I like best the photo of the topiary in front of the sunset / sunrise. If I were ever to have the privilege of visiting this garden – that’s the time of day I’d like t see it. (Probably at sunrise, when these wonderful shapes started just as that, shapes, then came more clearly into view.)

  2. I’m sitting here with a grin on my face like you wouldn’t believe. When I read the preview in my feedreader, I thought to myself “Topiary? Oh noes…I hate topiary.” My random, freerange mind rebels against too much order and lack of imagination. But I love this. Because it’s chaotically glorious, imaginative, and makes me want to whoop and cheer. I think Pearl might be one of my new Hort Heroes. Thank you for sharing this so nicely.

  3. I’m so glad it made both of you grin too, because that’s precisely how this story makes me feel too–as though there’s hope in the world, and creative joy.
    I forgot to include that he did win the Yard of the Month award–three times. I’ve got to get that in.

  4. Aren’t his creations just the most amazing things you’ve ever seen? I saw him on a Gardener’s Diary episode once. He had the sweetest smile too.~~Dee

  5. I question the aesthetics of such
    mutilation of vegetation, bonsai
    included on one hand.
    On the other, whomever is into this
    aberration, must have lots of
    spare time and non polluting tools
    to perform such “artistic” shapes.

  6. I love his work. It’s like sculpture. I tried to get our colour supplement to do a piece on him but they were rather boring about it and wanted to know what the “peg” was. I said the peg was that he was just bloody interesting, but that wasn’t enough, apparently.

  7. Hello, and thanks for linking to my post – but even more so, thanks for posting about Mr. Fryar. It truly is a delightful place – and he’s a wonderfully infectious man. I love that he is now mentoring young folks in topiary…now how fun is that? I’m hoping to get up there again this spring, for another visit. I’ll let you know if I do! Perhaps all the garden blog folks should have a Pearl Fryar day…yes?

  8. Hi, Dee! They are indeed the most amazing things ever, and the ONLY inspiring topiary I’ve ever seen.
    Welcome, Antigonum C.. As I mentioned in the post, I generally react the same way you do to such “mutilations,” but somehow this is an exception. And not just because Mr. Pearl (I know that’s his first name, but it fits) appears to be such an incredibly nice guy, but because his work is so fine! But you’re right about the tools–no infections! He’s all organic, rescues dying, discarded plants, grows things bigger and healthier than anyone else–it’s amazing.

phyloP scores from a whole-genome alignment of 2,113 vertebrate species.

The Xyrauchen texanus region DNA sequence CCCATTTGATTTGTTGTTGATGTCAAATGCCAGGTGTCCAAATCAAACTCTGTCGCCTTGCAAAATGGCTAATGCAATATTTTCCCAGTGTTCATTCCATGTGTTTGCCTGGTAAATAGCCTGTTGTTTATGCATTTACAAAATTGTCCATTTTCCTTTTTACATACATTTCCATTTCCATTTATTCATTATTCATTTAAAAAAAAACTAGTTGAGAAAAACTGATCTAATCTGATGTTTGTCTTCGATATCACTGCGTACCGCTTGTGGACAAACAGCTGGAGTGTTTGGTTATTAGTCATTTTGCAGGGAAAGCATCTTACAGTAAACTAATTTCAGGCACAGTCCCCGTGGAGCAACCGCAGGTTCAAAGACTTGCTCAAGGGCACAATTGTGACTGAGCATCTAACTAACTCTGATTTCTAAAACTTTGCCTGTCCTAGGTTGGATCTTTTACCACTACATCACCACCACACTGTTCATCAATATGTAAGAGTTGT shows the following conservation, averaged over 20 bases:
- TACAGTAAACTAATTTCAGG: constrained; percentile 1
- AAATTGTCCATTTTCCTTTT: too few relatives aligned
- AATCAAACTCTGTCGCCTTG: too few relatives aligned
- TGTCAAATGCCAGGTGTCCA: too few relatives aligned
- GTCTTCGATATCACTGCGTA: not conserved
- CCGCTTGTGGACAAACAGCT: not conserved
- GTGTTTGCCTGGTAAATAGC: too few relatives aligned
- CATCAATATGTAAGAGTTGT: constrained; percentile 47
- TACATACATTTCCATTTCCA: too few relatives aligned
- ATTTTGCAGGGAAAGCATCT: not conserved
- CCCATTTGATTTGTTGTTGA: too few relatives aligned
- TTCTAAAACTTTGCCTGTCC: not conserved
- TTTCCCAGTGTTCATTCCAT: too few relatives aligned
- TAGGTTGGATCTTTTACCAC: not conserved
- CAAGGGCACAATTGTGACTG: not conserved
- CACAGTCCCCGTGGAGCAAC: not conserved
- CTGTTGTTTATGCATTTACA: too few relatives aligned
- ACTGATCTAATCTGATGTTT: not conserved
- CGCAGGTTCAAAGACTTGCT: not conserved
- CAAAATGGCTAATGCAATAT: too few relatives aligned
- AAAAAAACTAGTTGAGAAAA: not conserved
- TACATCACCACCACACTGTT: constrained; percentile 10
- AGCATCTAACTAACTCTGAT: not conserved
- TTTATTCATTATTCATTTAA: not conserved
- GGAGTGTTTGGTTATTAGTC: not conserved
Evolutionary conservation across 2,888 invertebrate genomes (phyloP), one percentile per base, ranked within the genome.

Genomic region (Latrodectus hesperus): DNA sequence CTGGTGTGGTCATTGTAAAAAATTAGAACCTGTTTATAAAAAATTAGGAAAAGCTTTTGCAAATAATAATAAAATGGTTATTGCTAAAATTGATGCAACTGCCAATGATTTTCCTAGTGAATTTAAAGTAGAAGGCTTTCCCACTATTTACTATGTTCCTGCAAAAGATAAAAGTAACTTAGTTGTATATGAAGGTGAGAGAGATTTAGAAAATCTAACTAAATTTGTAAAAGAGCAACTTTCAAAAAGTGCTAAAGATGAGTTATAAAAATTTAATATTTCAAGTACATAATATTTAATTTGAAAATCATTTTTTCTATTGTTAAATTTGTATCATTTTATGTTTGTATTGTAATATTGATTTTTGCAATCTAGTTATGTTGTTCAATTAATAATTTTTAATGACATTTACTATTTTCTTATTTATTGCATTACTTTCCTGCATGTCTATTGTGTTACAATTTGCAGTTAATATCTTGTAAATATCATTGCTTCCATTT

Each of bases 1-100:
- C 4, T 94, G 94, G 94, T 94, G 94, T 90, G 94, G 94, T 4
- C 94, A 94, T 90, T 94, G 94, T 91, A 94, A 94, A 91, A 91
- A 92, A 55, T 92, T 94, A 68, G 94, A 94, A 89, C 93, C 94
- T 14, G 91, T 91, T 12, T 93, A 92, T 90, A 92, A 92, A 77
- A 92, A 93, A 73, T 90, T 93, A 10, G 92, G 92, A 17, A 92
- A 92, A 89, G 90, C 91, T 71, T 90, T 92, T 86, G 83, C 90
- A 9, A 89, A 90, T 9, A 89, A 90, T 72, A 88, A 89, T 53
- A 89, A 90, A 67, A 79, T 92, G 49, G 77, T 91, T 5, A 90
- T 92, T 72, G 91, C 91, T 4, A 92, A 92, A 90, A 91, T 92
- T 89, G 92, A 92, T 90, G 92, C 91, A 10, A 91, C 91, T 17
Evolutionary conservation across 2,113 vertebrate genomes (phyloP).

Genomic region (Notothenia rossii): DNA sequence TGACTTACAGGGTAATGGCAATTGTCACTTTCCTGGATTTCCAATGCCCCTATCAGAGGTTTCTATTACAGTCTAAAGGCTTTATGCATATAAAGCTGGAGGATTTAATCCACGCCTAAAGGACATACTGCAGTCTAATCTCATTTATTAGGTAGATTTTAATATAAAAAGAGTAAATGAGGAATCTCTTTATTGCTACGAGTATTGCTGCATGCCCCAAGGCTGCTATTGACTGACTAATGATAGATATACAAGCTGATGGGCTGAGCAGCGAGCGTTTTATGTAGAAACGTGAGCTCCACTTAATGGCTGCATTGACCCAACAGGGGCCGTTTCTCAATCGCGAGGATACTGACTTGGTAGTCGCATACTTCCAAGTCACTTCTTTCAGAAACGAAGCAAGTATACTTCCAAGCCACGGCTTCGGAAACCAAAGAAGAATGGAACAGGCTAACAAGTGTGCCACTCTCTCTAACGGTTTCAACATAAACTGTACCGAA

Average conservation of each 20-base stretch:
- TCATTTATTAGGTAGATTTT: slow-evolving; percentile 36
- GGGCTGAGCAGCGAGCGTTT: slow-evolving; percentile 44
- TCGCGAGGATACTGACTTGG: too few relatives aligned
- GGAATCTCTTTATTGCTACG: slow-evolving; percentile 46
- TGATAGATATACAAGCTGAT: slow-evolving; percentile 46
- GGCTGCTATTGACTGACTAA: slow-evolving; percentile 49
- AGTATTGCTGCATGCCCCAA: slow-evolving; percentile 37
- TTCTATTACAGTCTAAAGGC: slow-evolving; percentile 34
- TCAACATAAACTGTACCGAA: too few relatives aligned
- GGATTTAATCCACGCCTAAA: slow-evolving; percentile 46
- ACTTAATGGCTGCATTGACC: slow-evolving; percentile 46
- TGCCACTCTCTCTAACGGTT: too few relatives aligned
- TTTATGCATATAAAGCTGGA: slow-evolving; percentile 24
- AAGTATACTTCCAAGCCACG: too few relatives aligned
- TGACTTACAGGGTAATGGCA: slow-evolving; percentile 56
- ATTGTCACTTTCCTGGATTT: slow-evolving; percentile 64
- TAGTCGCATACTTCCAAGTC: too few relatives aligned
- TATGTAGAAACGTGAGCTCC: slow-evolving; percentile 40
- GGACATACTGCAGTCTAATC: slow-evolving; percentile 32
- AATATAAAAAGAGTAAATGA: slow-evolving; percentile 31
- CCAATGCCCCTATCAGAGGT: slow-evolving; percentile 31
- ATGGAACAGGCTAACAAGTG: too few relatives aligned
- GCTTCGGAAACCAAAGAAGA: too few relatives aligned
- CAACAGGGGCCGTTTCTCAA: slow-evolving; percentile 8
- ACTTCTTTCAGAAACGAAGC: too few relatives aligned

I’m with you, Victoria. Maybe they’ll eventually see the light.
    Any time, Pam. (Was that your photo of the main street?) I thoroughly enjoy your blog, and got a kick out of finding your post on Fryar. As for a Pearl Fryar day–I’m all for it. But how do we celebrate–by taking a hedge-trimmer to our favorite bush? I don’t know if I have the courage.

  9. Reiterating my humble dissenting view: ABERRATION.

  10. Antigonum C.–good to see you back; I like the style with which you enter a minority report. Visit again.

  11. You know, I’ve never liked topiary before. But this guy – I mean he has a live oak trained into a dense square! I mean, that’s just crazy. He has a dogwood shaped like a ball. He’s an artist – he seems something, has a vision, then creates it – even when the odds (a live oak!) would suggest it would be nuts to do.
    Yes – that photo is mine (the one’s on my post are mine from the day I visited his garden).
    Yep, a little late coming back here…oops.

  12. So glad you came by, Pam; no worries about the timing! Well, you and me both found Fryar a conversion experience–and I suspect there are plenty of others. Thanks for letting me lift your photos–they’re great.

  13. Found these articles by accident and I am in awe with the artistry of Mr. Fryar’s work. I wonder if he was ever a student at NCCU (1959), if so he’s a classmate. Proud of you Mr. Fryar.

  14. Welcome, Jerri. I don’t know for sure about NCCU; actually, I think he’s older than the class of ’59. If you find out, though, let me know.
    He is very cool, isn’t he.

  15. Hi,
    I am on the Friends of Pearl Fryar Board, working to preserve his garden.
    Thought you might like to know (and post) his current web address. It is http//
    The one you have posted no longer works.

  16. Thanks, Jean; I’ve updated the links, and I think they all work now.

  17. Esther/Lucy Corriander/3C pointed me to this post. very interesting! I love the crazy shapes. You may be interested in the topiary garden I show in my latest entry. :)

  18. I saw the special on HGTV, and was won over as a fan of Pearl Fryar and topiary. Previously I felt much as AM expressed here. Mr. Fryar and his garden seem to have a gift for changing hearts and minds, among his other gifts. I saw Esther’s comment on Monica’s blog, and was delighted to find your insightful post.

  19. Greetings, Monica, and welcome to the Manic. Thanks for following the 3cs advice; she/they may have identity issues, but she/they sure know her/their way around the garden web. Fancy her/their remembering my post! I did take a look at your post, and left a comment; that’s indeed another interesting use of topiary.
    Not to be needlessly obscure, let me explain that Monica posted about a topiary garden that reproduces Georges Seurat’s “A Sunday Afternoon on the Isle of La Grand Jatte;” you’ll find the post at
    I MUST learn to inset links in comments.
    Welcome, Inda. That special on Fryar really is special, isn’t it? But then, so’s its subject. Thanks for the kind words–